However, we do think that there is a need to review the approach regulators take in certain areas, which has sometimes become over-reaching, which leads us to Guidance.

Guidance

Going forward, it’s good to see the EDPB committed to helping reduce the ‘administrative burden’ of GDPR compliance.  It must drive guidance that satisfies tough criteria:

  • conclusive, leaving as little doubt as possible,
  • practical, focussed on achievable compliance with clear examples, aware of real-life impacts and challenges and taking account more of the ‘policy view’, as legal courts often do, and
  • limited to what GDPR says, not what regulators’ perhaps natural inclinations might be.  This is no time for land-grabbing, GDPR already expanded the enclosures.  We need simplification and certainty based strictly on GDPR and practical compliance.

e-Privacy Regulation

Along with Privacy International, EDRi – and almost everyone we speak to – we join the EDPB in calling on EU legislators:

‘in particular the European Commission, to intensify efforts towards the adoption of an ePrivacy Regulation to complete the EU framework for data protection and confidentiality of communications.’

The level of confusion, in particular around e-Privacy and cookie-type technologies, is very damaging as it reinforces the feeling that compliance is too difficult to tackle now.  As a simple example, whether you see the IAPP’s table on the treatment of cookies by French, UK, German and Spanish authorities as showing large or only small variations, ideally there shouldn’t be such a table.  Harmonised rules will be a great benefit.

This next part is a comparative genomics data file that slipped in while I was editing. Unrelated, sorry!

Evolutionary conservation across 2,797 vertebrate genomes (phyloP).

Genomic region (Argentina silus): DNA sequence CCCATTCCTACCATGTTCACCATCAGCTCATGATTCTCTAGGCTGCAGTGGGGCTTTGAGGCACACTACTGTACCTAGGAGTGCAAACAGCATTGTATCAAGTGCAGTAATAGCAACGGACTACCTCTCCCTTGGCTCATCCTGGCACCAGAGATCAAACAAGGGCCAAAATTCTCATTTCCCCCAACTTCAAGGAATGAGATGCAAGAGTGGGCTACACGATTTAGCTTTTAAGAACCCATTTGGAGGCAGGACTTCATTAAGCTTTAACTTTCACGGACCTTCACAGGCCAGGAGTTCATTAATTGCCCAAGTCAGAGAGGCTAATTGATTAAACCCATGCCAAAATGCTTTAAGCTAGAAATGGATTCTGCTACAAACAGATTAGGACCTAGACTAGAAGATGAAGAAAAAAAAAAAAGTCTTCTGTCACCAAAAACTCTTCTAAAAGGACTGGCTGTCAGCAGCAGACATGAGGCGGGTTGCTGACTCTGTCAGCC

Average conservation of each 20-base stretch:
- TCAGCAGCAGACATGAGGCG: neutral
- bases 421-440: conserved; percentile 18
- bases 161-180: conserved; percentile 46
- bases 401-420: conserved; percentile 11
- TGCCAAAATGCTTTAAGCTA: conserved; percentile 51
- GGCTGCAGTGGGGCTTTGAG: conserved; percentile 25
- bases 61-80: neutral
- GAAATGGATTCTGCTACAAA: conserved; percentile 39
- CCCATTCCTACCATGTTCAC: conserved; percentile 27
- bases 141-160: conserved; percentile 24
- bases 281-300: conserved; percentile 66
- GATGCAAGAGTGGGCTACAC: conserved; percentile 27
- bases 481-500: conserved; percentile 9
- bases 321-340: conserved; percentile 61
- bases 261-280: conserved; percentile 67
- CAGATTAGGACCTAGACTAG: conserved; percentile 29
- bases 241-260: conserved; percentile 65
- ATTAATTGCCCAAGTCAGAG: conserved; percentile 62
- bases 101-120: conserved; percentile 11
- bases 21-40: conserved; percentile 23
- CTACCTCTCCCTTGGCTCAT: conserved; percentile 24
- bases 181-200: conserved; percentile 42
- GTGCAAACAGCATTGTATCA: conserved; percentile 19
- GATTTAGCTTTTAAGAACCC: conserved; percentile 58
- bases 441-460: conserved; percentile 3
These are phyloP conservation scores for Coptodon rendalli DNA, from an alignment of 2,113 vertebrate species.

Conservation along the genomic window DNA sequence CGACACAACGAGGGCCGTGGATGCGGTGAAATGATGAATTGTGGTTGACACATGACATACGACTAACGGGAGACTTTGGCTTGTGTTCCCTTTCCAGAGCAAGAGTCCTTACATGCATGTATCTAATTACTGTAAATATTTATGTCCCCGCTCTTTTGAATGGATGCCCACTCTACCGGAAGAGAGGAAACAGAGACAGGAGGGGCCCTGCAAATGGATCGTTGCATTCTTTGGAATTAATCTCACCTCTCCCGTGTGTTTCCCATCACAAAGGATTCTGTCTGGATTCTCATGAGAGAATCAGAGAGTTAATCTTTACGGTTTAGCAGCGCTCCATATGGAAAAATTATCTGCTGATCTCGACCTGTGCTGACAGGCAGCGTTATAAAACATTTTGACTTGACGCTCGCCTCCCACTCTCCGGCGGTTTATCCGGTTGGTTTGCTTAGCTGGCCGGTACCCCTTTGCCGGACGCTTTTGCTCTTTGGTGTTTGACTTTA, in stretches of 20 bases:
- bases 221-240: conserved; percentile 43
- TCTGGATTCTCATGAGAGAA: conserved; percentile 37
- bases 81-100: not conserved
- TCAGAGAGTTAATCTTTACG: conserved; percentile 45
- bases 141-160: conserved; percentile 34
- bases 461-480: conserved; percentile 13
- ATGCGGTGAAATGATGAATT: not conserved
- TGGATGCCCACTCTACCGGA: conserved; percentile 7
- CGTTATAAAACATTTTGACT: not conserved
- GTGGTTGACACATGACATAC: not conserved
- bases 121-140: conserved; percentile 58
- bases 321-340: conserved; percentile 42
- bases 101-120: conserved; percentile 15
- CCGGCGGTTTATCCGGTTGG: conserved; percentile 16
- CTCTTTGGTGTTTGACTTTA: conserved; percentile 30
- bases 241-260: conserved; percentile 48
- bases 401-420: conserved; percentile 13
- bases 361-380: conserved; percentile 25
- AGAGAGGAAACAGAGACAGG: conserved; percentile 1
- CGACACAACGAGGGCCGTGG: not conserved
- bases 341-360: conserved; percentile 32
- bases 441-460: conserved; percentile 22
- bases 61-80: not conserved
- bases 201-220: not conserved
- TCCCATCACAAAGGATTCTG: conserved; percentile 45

Brexit

31 December 2020, the end of the transition period, is rapidly approaching.  It would be very helpful to have an adequacy decision for the UK before year end.  While we recognise some valid points remain, at a policy level, given the UK’s position on the assessment criteria compared to some of those who already have adequacy decisions – and indeed some Member States who don’t need one – in practice, it would be ludicrous not to grant an adequacy decision.

The UK has already passed legislation to adopt the EU GDPR as the UK GDPR, so the law will be exactly perfect in that regard, and GDPR-style protection will continue in the UK regardless of an adequacy decision, so at least organisations can be confident that their investment in EU GDPR compliance will bear fruit for UK GDPR compliance, which is a positive to hold onto!